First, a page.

thought it was like a time I was like, I'm making weight easily blah blah blah. I didn't actually notice too much of that of losing energy at the time because sometimes you get so tired just run a trail and right and then I'll just crash but it was like became prevalent to me when we were in where we were in the UK training with the Great Britain team and I just come back from Maine another girl went to two tournament's Poland and Russia I think so I had about six fights over like two and a half weeks and I want all of them so I won gold at both of the tournament and then I'm finished those two tournaments and went straight into a heavy week of training and I was sitting really live so like any nutrition is encouraged wants you to see just a little bit over your weight division and then cut the weight off when you get close to the fire. But I was walking around at like 4950 kilos for 51 killer division quite easily and and then you know I was you know I was running on all this adrenaline like all excited because the one these fights for making weight easy Happy Days bah blah went into a solid week of training and then it was like a Friday and I remember I was just laying in my bed and I felt like I could barely move like I just felt you know when you that initial tired feeling you have in the morning when your alarm for first goes off it was like that was just there all the time. And my body was just kind of like uncomfortable and so fatigued and my coach nearly 70 harm because we would you to go to Germany next up so we were in Great Britain on a training camp and jus to go to Germany for the Queen's Cup tournament which I've competed in a couple of times. And he said not you going harm you you're gonna burn out and maybe get injured or get sick blah blah blah. And I was like no no, please don't send me Hey, Bo. Bye guys. Alright, so Okay, well you're not training until you start to feel better and you put on at least two kilos so all the girls were heading off to training every day. And I go walk across the road to sell boy and buy cookies and just stuff my face and eventually put a bit of weight on and then he let me keep training but he still Let me compete at the Queen's cup. So, you know, this is the National head coach Kevin Smith, like he knows what he's on about. So, you know, I did argue with him a little bit, but in the end of the day, I definitely take what he says into account and go by what he says. So just goes to show you that how important it is.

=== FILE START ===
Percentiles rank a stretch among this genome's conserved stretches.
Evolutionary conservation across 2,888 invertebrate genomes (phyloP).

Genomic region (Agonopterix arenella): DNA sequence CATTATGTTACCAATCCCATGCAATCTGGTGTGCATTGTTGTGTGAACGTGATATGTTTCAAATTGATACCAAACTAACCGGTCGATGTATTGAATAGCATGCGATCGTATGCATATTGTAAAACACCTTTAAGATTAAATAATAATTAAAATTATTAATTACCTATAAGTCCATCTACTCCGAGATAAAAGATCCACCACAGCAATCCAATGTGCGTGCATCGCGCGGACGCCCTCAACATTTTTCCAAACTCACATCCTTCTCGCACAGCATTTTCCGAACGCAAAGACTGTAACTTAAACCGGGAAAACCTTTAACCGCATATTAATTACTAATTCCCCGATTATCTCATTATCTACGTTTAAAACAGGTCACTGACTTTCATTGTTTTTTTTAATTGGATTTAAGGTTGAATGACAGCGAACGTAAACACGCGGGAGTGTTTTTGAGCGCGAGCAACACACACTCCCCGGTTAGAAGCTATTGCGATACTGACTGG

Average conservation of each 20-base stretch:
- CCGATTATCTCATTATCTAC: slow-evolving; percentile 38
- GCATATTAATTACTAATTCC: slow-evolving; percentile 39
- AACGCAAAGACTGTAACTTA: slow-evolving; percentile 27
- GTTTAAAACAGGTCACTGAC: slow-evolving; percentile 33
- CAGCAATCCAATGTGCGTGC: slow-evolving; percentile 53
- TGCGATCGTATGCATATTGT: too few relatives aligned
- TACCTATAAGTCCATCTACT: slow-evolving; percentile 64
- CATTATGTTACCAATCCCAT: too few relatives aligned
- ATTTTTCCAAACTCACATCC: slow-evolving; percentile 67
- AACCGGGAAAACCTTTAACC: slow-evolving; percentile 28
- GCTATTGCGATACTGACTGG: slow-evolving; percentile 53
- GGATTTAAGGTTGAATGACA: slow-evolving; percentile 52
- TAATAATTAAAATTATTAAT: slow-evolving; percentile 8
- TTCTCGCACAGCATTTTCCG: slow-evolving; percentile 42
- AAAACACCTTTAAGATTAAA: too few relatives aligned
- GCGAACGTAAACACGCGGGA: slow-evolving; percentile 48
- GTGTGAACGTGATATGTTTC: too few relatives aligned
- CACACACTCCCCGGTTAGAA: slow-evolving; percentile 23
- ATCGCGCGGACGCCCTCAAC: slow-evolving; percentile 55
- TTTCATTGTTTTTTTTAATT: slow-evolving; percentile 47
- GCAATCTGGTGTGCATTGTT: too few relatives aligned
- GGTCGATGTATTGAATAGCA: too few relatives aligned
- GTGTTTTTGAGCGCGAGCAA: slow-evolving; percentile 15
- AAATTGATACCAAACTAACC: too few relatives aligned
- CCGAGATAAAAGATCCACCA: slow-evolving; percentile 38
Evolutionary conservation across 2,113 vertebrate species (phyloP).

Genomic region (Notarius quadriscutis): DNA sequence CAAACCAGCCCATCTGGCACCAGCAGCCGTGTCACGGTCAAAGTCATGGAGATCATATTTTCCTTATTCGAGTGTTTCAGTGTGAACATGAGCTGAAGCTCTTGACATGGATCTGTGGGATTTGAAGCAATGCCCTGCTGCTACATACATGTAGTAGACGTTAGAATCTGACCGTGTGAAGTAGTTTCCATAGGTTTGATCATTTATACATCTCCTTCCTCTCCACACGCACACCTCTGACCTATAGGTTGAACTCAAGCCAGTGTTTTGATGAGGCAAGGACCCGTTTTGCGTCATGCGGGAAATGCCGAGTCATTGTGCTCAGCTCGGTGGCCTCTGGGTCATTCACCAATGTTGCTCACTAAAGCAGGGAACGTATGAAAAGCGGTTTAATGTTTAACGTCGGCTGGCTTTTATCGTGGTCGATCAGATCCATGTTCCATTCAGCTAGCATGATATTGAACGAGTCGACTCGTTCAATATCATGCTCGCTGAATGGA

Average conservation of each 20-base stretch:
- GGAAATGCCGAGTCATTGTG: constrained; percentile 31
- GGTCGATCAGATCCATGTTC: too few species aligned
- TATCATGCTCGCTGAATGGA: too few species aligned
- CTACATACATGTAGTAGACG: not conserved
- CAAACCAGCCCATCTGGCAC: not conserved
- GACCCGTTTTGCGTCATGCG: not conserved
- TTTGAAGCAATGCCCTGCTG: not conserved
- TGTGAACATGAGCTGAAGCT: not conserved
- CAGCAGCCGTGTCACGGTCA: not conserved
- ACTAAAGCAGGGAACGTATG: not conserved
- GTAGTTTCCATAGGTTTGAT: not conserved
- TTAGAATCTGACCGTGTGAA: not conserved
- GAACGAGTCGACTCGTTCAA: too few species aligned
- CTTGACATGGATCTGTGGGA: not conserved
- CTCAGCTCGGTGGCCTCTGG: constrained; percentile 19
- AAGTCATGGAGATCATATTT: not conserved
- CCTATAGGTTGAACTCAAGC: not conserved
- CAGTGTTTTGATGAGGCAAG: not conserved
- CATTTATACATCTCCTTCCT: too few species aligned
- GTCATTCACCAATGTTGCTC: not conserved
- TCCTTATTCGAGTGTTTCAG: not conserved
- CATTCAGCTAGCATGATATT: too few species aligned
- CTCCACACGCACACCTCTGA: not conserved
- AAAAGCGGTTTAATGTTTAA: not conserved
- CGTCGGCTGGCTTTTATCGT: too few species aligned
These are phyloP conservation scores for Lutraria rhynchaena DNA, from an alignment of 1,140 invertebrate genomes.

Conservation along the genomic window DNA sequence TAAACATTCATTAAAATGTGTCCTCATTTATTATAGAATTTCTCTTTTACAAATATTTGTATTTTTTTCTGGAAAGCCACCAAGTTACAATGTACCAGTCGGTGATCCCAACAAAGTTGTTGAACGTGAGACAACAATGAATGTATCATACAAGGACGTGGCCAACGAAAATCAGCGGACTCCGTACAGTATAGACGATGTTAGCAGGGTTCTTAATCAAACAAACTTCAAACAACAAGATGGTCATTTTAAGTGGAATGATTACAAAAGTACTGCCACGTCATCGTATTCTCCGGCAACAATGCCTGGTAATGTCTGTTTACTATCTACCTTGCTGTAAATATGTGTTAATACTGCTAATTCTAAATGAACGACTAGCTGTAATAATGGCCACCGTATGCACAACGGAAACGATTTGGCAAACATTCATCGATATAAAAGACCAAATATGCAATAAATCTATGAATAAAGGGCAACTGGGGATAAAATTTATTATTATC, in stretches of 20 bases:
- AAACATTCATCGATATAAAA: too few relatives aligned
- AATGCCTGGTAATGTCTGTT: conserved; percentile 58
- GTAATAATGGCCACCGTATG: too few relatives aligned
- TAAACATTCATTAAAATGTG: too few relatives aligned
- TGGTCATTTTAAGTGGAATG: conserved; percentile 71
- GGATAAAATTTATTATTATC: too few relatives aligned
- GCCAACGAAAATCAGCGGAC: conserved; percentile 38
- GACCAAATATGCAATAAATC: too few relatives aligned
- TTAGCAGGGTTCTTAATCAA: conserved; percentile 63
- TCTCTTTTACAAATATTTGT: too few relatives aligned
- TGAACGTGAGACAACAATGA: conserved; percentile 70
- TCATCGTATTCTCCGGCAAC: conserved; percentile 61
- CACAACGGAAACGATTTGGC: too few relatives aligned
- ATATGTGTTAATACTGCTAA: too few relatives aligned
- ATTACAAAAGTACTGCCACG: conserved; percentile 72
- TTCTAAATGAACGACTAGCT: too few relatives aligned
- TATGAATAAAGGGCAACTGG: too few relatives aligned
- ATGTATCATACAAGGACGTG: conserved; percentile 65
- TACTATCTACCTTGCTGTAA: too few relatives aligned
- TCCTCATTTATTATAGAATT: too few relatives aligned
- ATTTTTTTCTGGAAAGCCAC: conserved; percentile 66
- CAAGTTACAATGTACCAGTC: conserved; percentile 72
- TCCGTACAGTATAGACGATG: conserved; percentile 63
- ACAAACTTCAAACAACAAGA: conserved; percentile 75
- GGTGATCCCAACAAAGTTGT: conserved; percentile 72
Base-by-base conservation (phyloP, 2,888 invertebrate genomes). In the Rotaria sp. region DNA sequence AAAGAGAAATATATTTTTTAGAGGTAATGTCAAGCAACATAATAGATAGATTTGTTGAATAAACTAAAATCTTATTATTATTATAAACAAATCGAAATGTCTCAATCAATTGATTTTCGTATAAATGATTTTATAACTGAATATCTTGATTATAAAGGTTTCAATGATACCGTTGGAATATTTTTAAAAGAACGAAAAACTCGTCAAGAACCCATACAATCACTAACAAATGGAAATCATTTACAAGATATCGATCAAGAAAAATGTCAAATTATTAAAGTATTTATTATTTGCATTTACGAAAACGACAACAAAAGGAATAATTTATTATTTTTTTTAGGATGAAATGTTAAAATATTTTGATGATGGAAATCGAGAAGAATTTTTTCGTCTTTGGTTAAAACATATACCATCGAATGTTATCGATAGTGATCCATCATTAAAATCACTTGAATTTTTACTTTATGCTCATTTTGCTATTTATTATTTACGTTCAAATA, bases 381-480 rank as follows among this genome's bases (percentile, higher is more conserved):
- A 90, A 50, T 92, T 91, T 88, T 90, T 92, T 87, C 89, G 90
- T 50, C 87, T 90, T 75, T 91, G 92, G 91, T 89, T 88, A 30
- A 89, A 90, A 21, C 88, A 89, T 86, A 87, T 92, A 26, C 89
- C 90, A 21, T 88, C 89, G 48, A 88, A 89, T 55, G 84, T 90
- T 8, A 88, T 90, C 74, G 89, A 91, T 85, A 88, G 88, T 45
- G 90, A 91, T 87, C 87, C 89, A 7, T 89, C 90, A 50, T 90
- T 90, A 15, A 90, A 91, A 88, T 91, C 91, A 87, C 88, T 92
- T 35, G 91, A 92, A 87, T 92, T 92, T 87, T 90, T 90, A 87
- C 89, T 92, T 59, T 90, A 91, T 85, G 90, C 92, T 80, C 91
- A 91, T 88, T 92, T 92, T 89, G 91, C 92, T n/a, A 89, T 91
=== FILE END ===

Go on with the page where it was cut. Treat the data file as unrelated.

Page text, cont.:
Brandon Burns 15:18